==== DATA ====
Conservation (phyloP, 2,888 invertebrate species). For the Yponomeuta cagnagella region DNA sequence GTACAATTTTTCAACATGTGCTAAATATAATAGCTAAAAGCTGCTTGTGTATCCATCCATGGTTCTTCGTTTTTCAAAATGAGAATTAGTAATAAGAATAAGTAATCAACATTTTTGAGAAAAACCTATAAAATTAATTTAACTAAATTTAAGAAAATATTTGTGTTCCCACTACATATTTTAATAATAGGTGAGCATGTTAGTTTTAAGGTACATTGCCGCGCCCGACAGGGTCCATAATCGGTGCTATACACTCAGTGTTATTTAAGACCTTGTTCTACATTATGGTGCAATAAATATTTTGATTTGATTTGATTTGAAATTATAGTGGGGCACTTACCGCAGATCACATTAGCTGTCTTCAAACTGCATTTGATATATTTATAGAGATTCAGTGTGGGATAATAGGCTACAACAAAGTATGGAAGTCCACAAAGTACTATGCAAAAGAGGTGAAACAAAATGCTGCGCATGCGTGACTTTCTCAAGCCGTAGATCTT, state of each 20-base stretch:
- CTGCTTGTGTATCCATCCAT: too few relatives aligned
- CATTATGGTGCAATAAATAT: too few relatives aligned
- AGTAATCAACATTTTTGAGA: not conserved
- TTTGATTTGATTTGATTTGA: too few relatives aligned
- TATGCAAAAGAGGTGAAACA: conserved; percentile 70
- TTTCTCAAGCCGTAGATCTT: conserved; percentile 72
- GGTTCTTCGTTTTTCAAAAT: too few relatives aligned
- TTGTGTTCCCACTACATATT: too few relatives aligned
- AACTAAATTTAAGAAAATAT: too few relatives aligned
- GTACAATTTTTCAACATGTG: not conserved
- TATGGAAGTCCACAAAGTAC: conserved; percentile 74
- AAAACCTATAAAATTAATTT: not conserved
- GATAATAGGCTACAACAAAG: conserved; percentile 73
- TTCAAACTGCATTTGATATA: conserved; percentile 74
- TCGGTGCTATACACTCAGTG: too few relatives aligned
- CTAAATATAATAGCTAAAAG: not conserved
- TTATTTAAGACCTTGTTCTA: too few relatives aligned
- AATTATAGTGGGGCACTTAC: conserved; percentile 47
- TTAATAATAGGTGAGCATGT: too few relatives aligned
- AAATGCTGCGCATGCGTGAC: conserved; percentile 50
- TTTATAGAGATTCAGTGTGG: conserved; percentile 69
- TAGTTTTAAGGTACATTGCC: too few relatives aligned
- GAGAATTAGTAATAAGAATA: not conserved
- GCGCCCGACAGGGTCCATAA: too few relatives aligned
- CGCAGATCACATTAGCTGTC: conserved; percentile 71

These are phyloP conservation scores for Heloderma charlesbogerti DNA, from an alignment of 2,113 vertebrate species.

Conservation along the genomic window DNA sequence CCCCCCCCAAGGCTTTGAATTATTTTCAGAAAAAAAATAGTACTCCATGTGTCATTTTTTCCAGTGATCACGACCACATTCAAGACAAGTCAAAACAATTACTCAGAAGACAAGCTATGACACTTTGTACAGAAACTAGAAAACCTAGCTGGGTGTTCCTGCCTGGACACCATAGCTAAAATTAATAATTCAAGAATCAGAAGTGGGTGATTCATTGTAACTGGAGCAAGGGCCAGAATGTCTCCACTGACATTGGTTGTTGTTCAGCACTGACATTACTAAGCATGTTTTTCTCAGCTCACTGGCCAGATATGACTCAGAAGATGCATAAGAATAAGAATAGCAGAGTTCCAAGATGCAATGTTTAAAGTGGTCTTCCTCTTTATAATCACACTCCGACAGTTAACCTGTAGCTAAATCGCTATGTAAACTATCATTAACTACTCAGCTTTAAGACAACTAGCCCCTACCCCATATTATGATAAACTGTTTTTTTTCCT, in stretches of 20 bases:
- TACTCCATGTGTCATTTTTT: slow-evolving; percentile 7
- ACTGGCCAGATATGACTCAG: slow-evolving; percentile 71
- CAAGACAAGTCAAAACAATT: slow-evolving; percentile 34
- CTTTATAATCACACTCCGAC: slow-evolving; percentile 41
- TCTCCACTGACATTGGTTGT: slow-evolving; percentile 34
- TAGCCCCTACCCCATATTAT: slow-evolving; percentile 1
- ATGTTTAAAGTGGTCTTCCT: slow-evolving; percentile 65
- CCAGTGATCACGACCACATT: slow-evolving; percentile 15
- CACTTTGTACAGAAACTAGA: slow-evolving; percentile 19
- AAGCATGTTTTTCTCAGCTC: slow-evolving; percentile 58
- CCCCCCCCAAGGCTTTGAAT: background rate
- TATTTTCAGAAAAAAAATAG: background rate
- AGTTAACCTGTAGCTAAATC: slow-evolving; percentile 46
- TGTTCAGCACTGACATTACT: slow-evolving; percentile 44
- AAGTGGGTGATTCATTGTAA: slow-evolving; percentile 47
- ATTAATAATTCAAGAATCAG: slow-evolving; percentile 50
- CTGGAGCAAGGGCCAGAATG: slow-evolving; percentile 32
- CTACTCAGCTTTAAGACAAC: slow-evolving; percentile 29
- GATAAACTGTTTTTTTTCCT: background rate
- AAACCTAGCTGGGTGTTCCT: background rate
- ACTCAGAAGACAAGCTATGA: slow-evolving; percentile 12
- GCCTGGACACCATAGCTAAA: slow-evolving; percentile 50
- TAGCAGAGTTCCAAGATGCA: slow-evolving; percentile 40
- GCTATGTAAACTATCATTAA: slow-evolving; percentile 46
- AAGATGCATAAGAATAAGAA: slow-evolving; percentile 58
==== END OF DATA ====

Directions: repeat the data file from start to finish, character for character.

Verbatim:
Conservation (phyloP, 2,888 invertebrate species). For the Yponomeuta cagnagella region DNA sequence GTACAATTTTTCAACATGTGCTAAATATAATAGCTAAAAGCTGCTTGTGTATCCATCCATGGTTCTTCGTTTTTCAAAATGAGAATTAGTAATAAGAATAAGTAATCAACATTTTTGAGAAAAACCTATAAAATTAATTTAACTAAATTTAAGAAAATATTTGTGTTCCCACTACATATTTTAATAATAGGTGAGCATGTTAGTTTTAAGGTACATTGCCGCGCCCGACAGGGTCCATAATCGGTGCTATACACTCAGTGTTATTTAAGACCTTGTTCTACATTATGGTGCAATAAATATTTTGATTTGATTTGATTTGAAATTATAGTGGGGCACTTACCGCAGATCACATTAGCTGTCTTCAAACTGCATTTGATATATTTATAGAGATTCAGTGTGGGATAATAGGCTACAACAAAGTATGGAAGTCCACAAAGTACTATGCAAAAGAGGTGAAACAAAATGCTGCGCATGCGTGACTTTCTCAAGCCGTAGATCTT, state of each 20-base stretch:
- CTGCTTGTGTATCCATCCAT: too few relatives aligned
- CATTATGGTGCAATAAATAT: too few relatives aligned
- AGTAATCAACATTTTTGAGA: not conserved
- TTTGATTTGATTTGATTTGA: too few relatives aligned
- TATGCAAAAGAGGTGAAACA: conserved; percentile 70
- TTTCTCAAGCCGTAGATCTT: conserved; percentile 72
- GGTTCTTCGTTTTTCAAAAT: too few relatives aligned
- TTGTGTTCCCACTACATATT: too few relatives aligned
- AACTAAATTTAAGAAAATAT: too few relatives aligned
- GTACAATTTTTCAACATGTG: not conserved
- TATGGAAGTCCACAAAGTAC: conserved; percentile 74
- AAAACCTATAAAATTAATTT: not conserved
- GATAATAGGCTACAACAAAG: conserved; percentile 73
- TTCAAACTGCATTTGATATA: conserved; percentile 74
- TCGGTGCTATACACTCAGTG: too few relatives aligned
- CTAAATATAATAGCTAAAAG: not conserved
- TTATTTAAGACCTTGTTCTA: too few relatives aligned
- AATTATAGTGGGGCACTTAC: conserved; percentile 47
- TTAATAATAGGTGAGCATGT: too few relatives aligned
- AAATGCTGCGCATGCGTGAC: conserved; percentile 50
- TTTATAGAGATTCAGTGTGG: conserved; percentile 69
- TAGTTTTAAGGTACATTGCC: too few relatives aligned
- GAGAATTAGTAATAAGAATA: not conserved
- GCGCCCGACAGGGTCCATAA: too few relatives aligned
- CGCAGATCACATTAGCTGTC: conserved; percentile 71

These are phyloP conservation scores for Heloderma charlesbogerti DNA, from an alignment of 2,113 vertebrate species.

Conservation along the genomic window DNA sequence CCCCCCCCAAGGCTTTGAATTATTTTCAGAAAAAAAATAGTACTCCATGTGTCATTTTTTCCAGTGATCACGACCACATTCAAGACAAGTCAAAACAATTACTCAGAAGACAAGCTATGACACTTTGTACAGAAACTAGAAAACCTAGCTGGGTGTTCCTGCCTGGACACCATAGCTAAAATTAATAATTCAAGAATCAGAAGTGGGTGATTCATTGTAACTGGAGCAAGGGCCAGAATGTCTCCACTGACATTGGTTGTTGTTCAGCACTGACATTACTAAGCATGTTTTTCTCAGCTCACTGGCCAGATATGACTCAGAAGATGCATAAGAATAAGAATAGCAGAGTTCCAAGATGCAATGTTTAAAGTGGTCTTCCTCTTTATAATCACACTCCGACAGTTAACCTGTAGCTAAATCGCTATGTAAACTATCATTAACTACTCAGCTTTAAGACAACTAGCCCCTACCCCATATTATGATAAACTGTTTTTTTTCCT, in stretches of 20 bases:
- TACTCCATGTGTCATTTTTT: slow-evolving; percentile 7
- ACTGGCCAGATATGACTCAG: slow-evolving; percentile 71
- CAAGACAAGTCAAAACAATT: slow-evolving; percentile 34
- CTTTATAATCACACTCCGAC: slow-evolving; percentile 41
- TCTCCACTGACATTGGTTGT: slow-evolving; percentile 34
- TAGCCCCTACCCCATATTAT: slow-evolving; percentile 1
- ATGTTTAAAGTGGTCTTCCT: slow-evolving; percentile 65
- CCAGTGATCACGACCACATT: slow-evolving; percentile 15
- CACTTTGTACAGAAACTAGA: slow-evolving; percentile 19
- AAGCATGTTTTTCTCAGCTC: slow-evolving; percentile 58
- CCCCCCCCAAGGCTTTGAAT: background rate
- TATTTTCAGAAAAAAAATAG: background rate
- AGTTAACCTGTAGCTAAATC: slow-evolving; percentile 46
- TGTTCAGCACTGACATTACT: slow-evolving; percentile 44
- AAGTGGGTGATTCATTGTAA: slow-evolving; percentile 47
- ATTAATAATTCAAGAATCAG: slow-evolving; percentile 50
- CTGGAGCAAGGGCCAGAATG: slow-evolving; percentile 32
- CTACTCAGCTTTAAGACAAC: slow-evolving; percentile 29
- GATAAACTGTTTTTTTTCCT: background rate
- AAACCTAGCTGGGTGTTCCT: background rate
- ACTCAGAAGACAAGCTATGA: slow-evolving; percentile 12
- GCCTGGACACCATAGCTAAA: slow-evolving; percentile 50
- TAGCAGAGTTCCAAGATGCA: slow-evolving; percentile 40
- GCTATGTAAACTATCATTAA: slow-evolving; percentile 46
- AAGATGCATAAGAATAAGAA: slow-evolving; percentile 58